March 06


Labels That Stick by Sandy Deyoe

I’ve gone by a lot of different titles in my adult life: teacher, outreach worker, mom, support services manager, that kid’s worker, volunteer, book lady.  Most of my labels didn’t come close to describing my actual work.  I had whole days in one job where I could have been called “the driver” or “meeting mediator,” and in another where Fridays regularly meant that callers would start sobbing just after I answered the phone in the morning, finishing just minutes before the weekly company conference call.


Like many of you, “book lover” is one of my chosen labels.  After leaving social services work during the economic downturn and trying some different things which turned out NOT to be my dream jobs, I’ve ended up working part-time at a public library and volunteering in an elementary school.  I mostly do adult services at the library, but at school, I get to be “the book lady.”  Every week, I bring a bag of books and bookmarks to talk to a fifth grade class.  Through surveys, I find out which genres, books and authors they’re interested in and tailor the lists to what they love, sneaking in books they might not know but might come to love, and talking about authors, too.   I share what’s in their school library, as well as books they can find at the public library nearby.  They share their favorites and their thoughts on my choices, often making connections and comments that bring a whole new light to a topic or a character.  They advocate for books  which I’ve left off and are vocal about what they don’t like, and by the end of the year, when I’ve supposedly run out of new lists – is that really possible for a true book lover?– they make their own lists to share, giving us even more to talk about and much for me to praise.


After my 15 minutes of “book lady” are up, I go on to reading with students and working on writing.  In that one-on-one time, I have the chance to get to know the kids and imagine even more books that will capture their imaginations.  Sometimes if I find out they haven’t read something I think they’ll like, I’ll bring a copy to class the next week.  At other times during the week, I work with third graders on personal narratives, make last-minute copies, or help out in the school library.


Several years ago, when my son was still in elementary school and we were mentoring a boy about his age, I wrote and self-published a book, a mystery involving them and the school’s ghost.  I gave a copy of it to my son’s teacher, since she figured prominently in the book, and I thought she’d get a kick out of it.  Before long, other teachers had heard about it, the principal “needed” his own copy, and the school library wanted it for their shelves.  Over time, I finished five books for the school.  They get very popular with second graders about this time of year, mostly, I think, because they recognize so much about themselves in the stories.  They know the teachers, they know the building, and they’ve seen the stairwell with the secret entrance to the “ghost council.”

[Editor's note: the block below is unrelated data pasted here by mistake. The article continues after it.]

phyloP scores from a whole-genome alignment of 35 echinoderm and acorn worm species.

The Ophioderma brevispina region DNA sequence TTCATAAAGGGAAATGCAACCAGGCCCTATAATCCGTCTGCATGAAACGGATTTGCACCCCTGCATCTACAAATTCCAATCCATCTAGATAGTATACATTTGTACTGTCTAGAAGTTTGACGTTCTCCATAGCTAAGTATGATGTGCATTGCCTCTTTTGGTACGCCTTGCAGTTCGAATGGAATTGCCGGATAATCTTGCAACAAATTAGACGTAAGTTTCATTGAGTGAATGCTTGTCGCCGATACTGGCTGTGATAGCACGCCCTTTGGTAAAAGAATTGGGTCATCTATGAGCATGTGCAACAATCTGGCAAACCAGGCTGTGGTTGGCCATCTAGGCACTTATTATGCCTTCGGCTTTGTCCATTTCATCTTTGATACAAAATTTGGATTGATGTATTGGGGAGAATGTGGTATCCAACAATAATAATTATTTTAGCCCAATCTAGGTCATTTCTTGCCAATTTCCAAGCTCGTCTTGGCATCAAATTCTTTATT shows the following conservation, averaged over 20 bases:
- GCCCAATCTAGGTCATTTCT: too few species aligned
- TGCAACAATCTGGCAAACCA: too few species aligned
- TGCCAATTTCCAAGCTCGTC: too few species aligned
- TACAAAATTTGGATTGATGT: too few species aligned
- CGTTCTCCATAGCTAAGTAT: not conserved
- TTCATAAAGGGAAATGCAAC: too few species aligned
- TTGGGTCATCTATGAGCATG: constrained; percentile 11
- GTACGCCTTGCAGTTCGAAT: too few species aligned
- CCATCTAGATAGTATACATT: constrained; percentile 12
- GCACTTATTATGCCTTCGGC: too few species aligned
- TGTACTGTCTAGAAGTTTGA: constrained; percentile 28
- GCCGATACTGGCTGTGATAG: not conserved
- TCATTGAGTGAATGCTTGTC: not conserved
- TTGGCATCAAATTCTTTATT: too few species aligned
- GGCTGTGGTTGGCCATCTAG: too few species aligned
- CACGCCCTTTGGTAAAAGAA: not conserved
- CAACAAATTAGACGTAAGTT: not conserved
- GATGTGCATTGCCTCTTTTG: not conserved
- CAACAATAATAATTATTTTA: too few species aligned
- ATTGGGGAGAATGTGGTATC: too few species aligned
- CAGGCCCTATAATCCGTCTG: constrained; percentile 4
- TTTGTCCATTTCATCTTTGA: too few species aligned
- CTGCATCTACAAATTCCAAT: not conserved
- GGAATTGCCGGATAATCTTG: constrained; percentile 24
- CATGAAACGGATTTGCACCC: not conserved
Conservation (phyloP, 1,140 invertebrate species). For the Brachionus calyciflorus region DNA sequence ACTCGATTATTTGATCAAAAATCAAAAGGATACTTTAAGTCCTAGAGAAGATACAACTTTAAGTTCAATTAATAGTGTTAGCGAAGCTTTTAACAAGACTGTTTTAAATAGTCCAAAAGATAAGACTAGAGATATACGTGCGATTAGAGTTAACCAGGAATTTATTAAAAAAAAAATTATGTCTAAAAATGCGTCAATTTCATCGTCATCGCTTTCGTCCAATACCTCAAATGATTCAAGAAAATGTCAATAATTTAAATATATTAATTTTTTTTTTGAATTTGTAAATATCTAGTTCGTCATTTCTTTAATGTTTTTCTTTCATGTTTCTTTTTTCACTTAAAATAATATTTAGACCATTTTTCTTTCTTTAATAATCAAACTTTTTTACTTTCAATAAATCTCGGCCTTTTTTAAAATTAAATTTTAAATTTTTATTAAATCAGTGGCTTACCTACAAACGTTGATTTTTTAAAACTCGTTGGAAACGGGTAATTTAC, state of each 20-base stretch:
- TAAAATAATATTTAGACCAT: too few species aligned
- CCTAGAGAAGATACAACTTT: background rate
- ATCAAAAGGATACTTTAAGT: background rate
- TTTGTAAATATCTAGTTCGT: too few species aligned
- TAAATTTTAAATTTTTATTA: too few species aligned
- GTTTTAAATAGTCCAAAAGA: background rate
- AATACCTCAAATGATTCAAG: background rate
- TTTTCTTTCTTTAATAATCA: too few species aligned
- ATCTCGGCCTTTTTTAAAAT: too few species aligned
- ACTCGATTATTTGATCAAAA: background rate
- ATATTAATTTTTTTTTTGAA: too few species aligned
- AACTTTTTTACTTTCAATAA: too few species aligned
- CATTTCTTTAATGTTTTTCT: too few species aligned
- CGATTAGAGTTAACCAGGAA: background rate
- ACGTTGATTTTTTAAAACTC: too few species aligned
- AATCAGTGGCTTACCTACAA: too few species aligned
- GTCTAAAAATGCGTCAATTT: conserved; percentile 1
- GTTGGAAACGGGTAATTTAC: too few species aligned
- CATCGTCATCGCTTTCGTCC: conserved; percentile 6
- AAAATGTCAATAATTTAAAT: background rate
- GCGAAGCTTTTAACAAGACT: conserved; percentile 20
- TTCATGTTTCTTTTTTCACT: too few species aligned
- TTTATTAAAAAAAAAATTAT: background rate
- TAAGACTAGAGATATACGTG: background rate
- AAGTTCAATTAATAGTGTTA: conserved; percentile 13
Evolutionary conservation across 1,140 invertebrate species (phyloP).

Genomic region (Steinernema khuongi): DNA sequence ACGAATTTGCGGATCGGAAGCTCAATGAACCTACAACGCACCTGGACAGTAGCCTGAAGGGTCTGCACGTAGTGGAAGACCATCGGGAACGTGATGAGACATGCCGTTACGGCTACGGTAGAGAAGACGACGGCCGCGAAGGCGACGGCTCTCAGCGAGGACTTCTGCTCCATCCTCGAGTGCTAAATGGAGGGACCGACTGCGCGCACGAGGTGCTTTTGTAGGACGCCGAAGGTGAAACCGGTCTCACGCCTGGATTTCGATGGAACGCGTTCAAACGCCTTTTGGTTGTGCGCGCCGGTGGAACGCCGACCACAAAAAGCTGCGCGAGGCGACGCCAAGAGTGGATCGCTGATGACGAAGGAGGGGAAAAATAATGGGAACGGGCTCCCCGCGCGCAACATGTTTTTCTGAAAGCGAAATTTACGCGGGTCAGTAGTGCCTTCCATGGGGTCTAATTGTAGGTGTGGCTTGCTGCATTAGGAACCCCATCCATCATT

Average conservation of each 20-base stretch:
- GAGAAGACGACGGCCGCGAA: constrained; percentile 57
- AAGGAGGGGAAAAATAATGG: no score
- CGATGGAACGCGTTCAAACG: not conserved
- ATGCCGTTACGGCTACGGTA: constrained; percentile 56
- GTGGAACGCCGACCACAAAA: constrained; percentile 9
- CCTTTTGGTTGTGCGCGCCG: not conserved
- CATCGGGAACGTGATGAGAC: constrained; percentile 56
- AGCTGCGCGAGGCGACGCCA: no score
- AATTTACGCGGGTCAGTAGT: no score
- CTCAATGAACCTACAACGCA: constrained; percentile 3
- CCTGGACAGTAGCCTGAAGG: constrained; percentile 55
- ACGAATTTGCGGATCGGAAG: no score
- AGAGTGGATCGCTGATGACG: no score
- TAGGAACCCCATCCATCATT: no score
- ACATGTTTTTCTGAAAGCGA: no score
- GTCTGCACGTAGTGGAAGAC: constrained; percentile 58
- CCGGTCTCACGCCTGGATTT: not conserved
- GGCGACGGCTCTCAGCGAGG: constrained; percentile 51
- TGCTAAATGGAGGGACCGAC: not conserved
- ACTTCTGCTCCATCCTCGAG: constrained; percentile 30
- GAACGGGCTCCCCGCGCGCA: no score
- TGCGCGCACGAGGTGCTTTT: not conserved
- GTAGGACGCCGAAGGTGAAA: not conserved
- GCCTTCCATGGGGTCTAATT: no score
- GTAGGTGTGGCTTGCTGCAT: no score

So, I am fortunate to occasionally also take on the “writer” label.  In my case, I use any opportunity to talk about the school ghost stories as a way to remind kids that if I can do it, they can.  I am just somebody’s mom who decided to create a story for two of her favorite kids.  They could do the same for their friends, their parents, their teacher or the whole world.


Sometimes labels can be gifts.  When I was unemployed and discouraged about what was next in my professional life, teachers in that school saw potential in me I didn’t see in myself and asked me to help out.  Over time, those experiences and relationships evolved into labels that really stick to me, labels I love.  I use my “book lover” and “writer” and “book lady” skills for many things in my life outside the school now – even at work! — and they all enrich my life.  And I know there are people out there like me, waiting to be “the book lady” or some other great label for the person brave enough to just ask them.  Find them!  Ask them!  Send them on the path to a new label!


Sandy Deyoe is a library worker, school volunteer, writer and label lover who lives in Des Moines, Iowa, and occasionally blogs at